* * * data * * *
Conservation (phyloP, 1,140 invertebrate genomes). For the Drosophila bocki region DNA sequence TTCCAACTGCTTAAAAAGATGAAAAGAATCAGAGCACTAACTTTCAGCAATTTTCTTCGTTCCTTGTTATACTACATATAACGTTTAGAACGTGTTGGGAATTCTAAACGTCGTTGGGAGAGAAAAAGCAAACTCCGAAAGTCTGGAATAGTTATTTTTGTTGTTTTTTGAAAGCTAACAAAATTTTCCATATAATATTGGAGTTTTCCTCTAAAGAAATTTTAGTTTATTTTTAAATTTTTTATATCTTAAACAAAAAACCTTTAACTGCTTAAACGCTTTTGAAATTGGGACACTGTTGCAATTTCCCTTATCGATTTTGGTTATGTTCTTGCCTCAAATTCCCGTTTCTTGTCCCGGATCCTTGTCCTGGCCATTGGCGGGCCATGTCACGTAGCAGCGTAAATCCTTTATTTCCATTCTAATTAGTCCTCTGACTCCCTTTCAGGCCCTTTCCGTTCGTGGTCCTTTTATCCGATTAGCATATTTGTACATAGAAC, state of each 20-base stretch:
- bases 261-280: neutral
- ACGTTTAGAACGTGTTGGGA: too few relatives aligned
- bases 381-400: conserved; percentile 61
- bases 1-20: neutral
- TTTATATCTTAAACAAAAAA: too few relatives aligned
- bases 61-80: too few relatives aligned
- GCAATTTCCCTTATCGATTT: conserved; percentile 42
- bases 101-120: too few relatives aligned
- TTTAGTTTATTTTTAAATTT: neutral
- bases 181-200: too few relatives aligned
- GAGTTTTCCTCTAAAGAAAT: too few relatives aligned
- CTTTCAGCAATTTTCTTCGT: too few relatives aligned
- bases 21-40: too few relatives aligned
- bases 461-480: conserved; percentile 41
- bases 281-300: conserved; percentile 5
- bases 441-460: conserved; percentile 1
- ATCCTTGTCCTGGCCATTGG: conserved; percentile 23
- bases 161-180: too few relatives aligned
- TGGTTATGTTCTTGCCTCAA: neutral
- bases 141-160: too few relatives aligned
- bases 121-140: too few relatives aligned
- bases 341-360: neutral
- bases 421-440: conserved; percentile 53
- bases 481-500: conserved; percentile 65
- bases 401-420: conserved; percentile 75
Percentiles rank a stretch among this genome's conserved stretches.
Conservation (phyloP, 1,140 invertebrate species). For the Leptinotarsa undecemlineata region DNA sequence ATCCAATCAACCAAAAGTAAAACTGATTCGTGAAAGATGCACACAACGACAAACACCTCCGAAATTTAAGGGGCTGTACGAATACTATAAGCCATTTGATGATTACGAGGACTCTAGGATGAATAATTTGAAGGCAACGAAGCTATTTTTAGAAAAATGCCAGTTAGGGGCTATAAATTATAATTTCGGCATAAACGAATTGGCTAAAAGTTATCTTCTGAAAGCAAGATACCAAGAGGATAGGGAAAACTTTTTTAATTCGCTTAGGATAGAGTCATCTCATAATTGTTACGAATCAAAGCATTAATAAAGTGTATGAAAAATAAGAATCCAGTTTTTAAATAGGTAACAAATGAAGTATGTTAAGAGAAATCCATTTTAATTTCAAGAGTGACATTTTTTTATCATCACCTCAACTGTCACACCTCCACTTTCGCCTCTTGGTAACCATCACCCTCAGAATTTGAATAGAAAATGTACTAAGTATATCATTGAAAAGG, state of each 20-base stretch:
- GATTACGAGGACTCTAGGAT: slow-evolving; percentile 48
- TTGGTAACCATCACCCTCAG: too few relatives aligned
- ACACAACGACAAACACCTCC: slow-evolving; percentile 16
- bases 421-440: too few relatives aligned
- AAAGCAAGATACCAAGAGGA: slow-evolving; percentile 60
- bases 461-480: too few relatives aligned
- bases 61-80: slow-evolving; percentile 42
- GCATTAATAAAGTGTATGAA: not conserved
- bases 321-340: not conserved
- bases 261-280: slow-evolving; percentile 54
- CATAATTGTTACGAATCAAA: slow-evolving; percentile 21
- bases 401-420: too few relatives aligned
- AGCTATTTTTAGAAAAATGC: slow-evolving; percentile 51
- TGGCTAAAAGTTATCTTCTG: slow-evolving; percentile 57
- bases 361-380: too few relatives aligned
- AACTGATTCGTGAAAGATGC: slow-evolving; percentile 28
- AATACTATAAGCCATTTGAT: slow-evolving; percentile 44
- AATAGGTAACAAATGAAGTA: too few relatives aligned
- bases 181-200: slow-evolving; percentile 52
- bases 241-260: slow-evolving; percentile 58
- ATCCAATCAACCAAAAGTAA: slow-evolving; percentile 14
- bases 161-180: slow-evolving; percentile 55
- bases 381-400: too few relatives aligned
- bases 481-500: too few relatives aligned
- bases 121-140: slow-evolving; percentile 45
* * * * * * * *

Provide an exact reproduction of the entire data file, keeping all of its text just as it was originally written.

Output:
Conservation (phyloP, 1,140 invertebrate genomes). For the Drosophila bocki region DNA sequence TTCCAACTGCTTAAAAAGATGAAAAGAATCAGAGCACTAACTTTCAGCAATTTTCTTCGTTCCTTGTTATACTACATATAACGTTTAGAACGTGTTGGGAATTCTAAACGTCGTTGGGAGAGAAAAAGCAAACTCCGAAAGTCTGGAATAGTTATTTTTGTTGTTTTTTGAAAGCTAACAAAATTTTCCATATAATATTGGAGTTTTCCTCTAAAGAAATTTTAGTTTATTTTTAAATTTTTTATATCTTAAACAAAAAACCTTTAACTGCTTAAACGCTTTTGAAATTGGGACACTGTTGCAATTTCCCTTATCGATTTTGGTTATGTTCTTGCCTCAAATTCCCGTTTCTTGTCCCGGATCCTTGTCCTGGCCATTGGCGGGCCATGTCACGTAGCAGCGTAAATCCTTTATTTCCATTCTAATTAGTCCTCTGACTCCCTTTCAGGCCCTTTCCGTTCGTGGTCCTTTTATCCGATTAGCATATTTGTACATAGAAC, state of each 20-base stretch:
- bases 261-280: neutral
- ACGTTTAGAACGTGTTGGGA: too few relatives aligned
- bases 381-400: conserved; percentile 61
- bases 1-20: neutral
- TTTATATCTTAAACAAAAAA: too few relatives aligned
- bases 61-80: too few relatives aligned
- GCAATTTCCCTTATCGATTT: conserved; percentile 42
- bases 101-120: too few relatives aligned
- TTTAGTTTATTTTTAAATTT: neutral
- bases 181-200: too few relatives aligned
- GAGTTTTCCTCTAAAGAAAT: too few relatives aligned
- CTTTCAGCAATTTTCTTCGT: too few relatives aligned
- bases 21-40: too few relatives aligned
- bases 461-480: conserved; percentile 41
- bases 281-300: conserved; percentile 5
- bases 441-460: conserved; percentile 1
- ATCCTTGTCCTGGCCATTGG: conserved; percentile 23
- bases 161-180: too few relatives aligned
- TGGTTATGTTCTTGCCTCAA: neutral
- bases 141-160: too few relatives aligned
- bases 121-140: too few relatives aligned
- bases 341-360: neutral
- bases 421-440: conserved; percentile 53
- bases 481-500: conserved; percentile 65
- bases 401-420: conserved; percentile 75
Percentiles rank a stretch among this genome's conserved stretches.
Conservation (phyloP, 1,140 invertebrate species). For the Leptinotarsa undecemlineata region DNA sequence ATCCAATCAACCAAAAGTAAAACTGATTCGTGAAAGATGCACACAACGACAAACACCTCCGAAATTTAAGGGGCTGTACGAATACTATAAGCCATTTGATGATTACGAGGACTCTAGGATGAATAATTTGAAGGCAACGAAGCTATTTTTAGAAAAATGCCAGTTAGGGGCTATAAATTATAATTTCGGCATAAACGAATTGGCTAAAAGTTATCTTCTGAAAGCAAGATACCAAGAGGATAGGGAAAACTTTTTTAATTCGCTTAGGATAGAGTCATCTCATAATTGTTACGAATCAAAGCATTAATAAAGTGTATGAAAAATAAGAATCCAGTTTTTAAATAGGTAACAAATGAAGTATGTTAAGAGAAATCCATTTTAATTTCAAGAGTGACATTTTTTTATCATCACCTCAACTGTCACACCTCCACTTTCGCCTCTTGGTAACCATCACCCTCAGAATTTGAATAGAAAATGTACTAAGTATATCATTGAAAAGG, state of each 20-base stretch:
- GATTACGAGGACTCTAGGAT: slow-evolving; percentile 48
- TTGGTAACCATCACCCTCAG: too few relatives aligned
- ACACAACGACAAACACCTCC: slow-evolving; percentile 16
- bases 421-440: too few relatives aligned
- AAAGCAAGATACCAAGAGGA: slow-evolving; percentile 60
- bases 461-480: too few relatives aligned
- bases 61-80: slow-evolving; percentile 42
- GCATTAATAAAGTGTATGAA: not conserved
- bases 321-340: not conserved
- bases 261-280: slow-evolving; percentile 54
- CATAATTGTTACGAATCAAA: slow-evolving; percentile 21
- bases 401-420: too few relatives aligned
- AGCTATTTTTAGAAAAATGC: slow-evolving; percentile 51
- TGGCTAAAAGTTATCTTCTG: slow-evolving; percentile 57
- bases 361-380: too few relatives aligned
- AACTGATTCGTGAAAGATGC: slow-evolving; percentile 28
- AATACTATAAGCCATTTGAT: slow-evolving; percentile 44
- AATAGGTAACAAATGAAGTA: too few relatives aligned
- bases 181-200: slow-evolving; percentile 52
- bases 241-260: slow-evolving; percentile 58
- ATCCAATCAACCAAAAGTAA: slow-evolving; percentile 14
- bases 161-180: slow-evolving; percentile 55
- bases 381-400: too few relatives aligned
- bases 481-500: too few relatives aligned
- bases 121-140: slow-evolving; percentile 45